The Kala Ghoda Association (KGA) has decided to organise their annual arts festival without using any loudspeakers at Rampart Row this February.
The decision has come two months after the Association cancelled its October festival citing “lack of clarity” on the silence zone rules of the area.
During the February 2010 festival, the organisers were pulled up by the Colaba police for violating sound limits at the Rampart Row amphitheatre, where a stage is set up for musical performances every year.
“Cancelling a cultural festival of this scale again will be a loss to the city, but we do not wish to break the law either,” said Pallavi Sharma, chief executive officer of the KGA. “The festival this February will be much bigger, but without loudspeakers.”
The 11-year-old Kala Ghoda Arts Festival has been scheduled from February 5 to 13 in 2011, and organisers claim 60% of their programmes have already been finalised. They plan to hold only quiet street shows at Rampart Row and are scouting for other locations in the area for musical concerts.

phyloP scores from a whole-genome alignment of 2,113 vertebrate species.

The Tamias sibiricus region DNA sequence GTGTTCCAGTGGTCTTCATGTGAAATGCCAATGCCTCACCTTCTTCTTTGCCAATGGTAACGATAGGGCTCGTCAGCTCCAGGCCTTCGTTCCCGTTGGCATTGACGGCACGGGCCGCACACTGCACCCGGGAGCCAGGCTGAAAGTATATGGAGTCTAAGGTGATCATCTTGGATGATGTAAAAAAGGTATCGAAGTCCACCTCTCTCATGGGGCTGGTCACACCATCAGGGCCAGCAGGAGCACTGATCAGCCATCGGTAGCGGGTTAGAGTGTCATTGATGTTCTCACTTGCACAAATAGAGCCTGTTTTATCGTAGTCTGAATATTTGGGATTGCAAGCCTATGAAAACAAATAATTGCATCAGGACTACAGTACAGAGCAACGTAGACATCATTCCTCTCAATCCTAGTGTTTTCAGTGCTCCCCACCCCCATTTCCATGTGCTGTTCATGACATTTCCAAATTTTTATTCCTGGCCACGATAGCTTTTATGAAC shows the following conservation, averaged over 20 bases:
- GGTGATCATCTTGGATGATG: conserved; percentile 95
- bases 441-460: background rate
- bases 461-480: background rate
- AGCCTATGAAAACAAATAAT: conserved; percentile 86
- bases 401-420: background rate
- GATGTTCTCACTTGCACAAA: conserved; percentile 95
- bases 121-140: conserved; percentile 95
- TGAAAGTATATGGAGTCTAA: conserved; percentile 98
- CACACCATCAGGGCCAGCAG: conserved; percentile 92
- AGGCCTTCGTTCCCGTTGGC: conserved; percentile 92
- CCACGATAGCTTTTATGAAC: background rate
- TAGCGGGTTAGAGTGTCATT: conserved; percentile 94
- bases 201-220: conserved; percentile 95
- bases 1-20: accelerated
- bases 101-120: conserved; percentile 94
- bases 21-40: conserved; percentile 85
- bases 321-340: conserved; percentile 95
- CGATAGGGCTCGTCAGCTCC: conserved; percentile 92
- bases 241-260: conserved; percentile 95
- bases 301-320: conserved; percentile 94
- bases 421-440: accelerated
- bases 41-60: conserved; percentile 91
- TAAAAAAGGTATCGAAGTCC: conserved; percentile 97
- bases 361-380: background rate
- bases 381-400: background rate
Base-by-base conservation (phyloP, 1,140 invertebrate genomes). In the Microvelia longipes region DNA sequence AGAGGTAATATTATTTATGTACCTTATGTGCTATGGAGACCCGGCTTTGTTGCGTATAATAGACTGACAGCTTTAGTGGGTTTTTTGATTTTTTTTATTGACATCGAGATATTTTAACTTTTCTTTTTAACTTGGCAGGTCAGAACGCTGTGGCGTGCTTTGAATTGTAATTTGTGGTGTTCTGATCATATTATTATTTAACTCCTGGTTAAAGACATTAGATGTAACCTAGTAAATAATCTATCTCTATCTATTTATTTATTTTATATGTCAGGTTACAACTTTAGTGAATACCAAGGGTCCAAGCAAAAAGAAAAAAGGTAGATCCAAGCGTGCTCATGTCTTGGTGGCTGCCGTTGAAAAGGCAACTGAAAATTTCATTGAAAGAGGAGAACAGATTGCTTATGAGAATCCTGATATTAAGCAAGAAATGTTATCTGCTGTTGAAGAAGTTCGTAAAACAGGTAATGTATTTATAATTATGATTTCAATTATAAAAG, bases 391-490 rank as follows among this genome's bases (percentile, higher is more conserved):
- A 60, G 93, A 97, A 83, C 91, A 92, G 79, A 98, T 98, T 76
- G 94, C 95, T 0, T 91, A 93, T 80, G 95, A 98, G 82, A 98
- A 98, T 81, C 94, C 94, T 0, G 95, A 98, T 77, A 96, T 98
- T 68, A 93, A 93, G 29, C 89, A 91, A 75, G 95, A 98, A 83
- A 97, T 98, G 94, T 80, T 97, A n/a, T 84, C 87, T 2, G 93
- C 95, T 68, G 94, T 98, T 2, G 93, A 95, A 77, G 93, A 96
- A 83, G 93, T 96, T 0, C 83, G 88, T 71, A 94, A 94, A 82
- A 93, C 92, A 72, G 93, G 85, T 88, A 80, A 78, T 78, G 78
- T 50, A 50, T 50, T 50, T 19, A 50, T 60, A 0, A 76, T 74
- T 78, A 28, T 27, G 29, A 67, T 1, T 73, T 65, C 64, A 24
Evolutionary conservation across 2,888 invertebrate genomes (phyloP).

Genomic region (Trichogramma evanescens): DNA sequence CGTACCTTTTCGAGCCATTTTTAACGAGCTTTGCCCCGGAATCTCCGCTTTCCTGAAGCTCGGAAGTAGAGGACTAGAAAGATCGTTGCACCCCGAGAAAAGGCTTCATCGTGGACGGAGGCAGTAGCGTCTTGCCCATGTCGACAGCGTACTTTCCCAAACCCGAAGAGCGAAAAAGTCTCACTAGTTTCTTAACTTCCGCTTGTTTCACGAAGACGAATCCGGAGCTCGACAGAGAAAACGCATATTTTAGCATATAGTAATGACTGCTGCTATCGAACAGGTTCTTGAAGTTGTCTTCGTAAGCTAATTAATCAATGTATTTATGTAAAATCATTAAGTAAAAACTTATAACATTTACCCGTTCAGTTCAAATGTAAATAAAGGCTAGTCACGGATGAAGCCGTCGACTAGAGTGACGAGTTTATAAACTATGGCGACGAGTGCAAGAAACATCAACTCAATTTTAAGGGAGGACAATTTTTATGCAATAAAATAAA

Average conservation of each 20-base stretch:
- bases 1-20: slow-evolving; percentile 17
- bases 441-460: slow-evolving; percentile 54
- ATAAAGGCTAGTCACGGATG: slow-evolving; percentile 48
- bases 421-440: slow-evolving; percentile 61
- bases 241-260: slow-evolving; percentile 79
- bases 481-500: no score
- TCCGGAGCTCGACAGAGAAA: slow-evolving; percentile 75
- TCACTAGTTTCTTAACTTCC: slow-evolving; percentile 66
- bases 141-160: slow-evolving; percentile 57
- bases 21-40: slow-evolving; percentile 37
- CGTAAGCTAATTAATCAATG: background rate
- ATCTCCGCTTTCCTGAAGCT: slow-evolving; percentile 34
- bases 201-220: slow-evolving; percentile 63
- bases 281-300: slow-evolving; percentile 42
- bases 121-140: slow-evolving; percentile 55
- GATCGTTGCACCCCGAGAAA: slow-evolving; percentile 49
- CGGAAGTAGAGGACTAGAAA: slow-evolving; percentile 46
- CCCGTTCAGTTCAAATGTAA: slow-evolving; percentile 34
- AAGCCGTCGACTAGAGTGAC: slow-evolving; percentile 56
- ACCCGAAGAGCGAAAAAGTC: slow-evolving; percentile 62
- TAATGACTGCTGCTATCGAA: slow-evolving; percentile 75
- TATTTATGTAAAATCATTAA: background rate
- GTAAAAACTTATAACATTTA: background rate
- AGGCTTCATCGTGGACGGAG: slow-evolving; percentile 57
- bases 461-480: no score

Loudspeakers are banned in silence zones. According to a Bombay High Court ruling, the area 100 metres around religious or educational institutions is declared as a silence zone.
Rampart Row falls within a silence zone due to its proximity to two religious institutions — a church and a synagogue. Before the February 2010 festival, the association had claimed that they were not aware of this ruling and that they had acquired the necessary permissions to hold musical events in the area.
However, the response to an Right to Information (RTI) query filed by Kala Ghoda resident Berges Malu has revealed that in February 2010 the permissions had not been processed before the festival began and that the Colaba Police had sent a notice to the KGA two days into the festival asking them to stop using loudspeakers.
“It is shocking that the organisers got away with breaking the law at the beginning of the festival,” said Malu, who received the RTI response last week. The KGA has now said that it was informed about the silence zone rule only at the last minute before the festival, when it was too late to cancel.
“We have paid the fine for using loudspeakers and will not use them anymore,” said Sharma.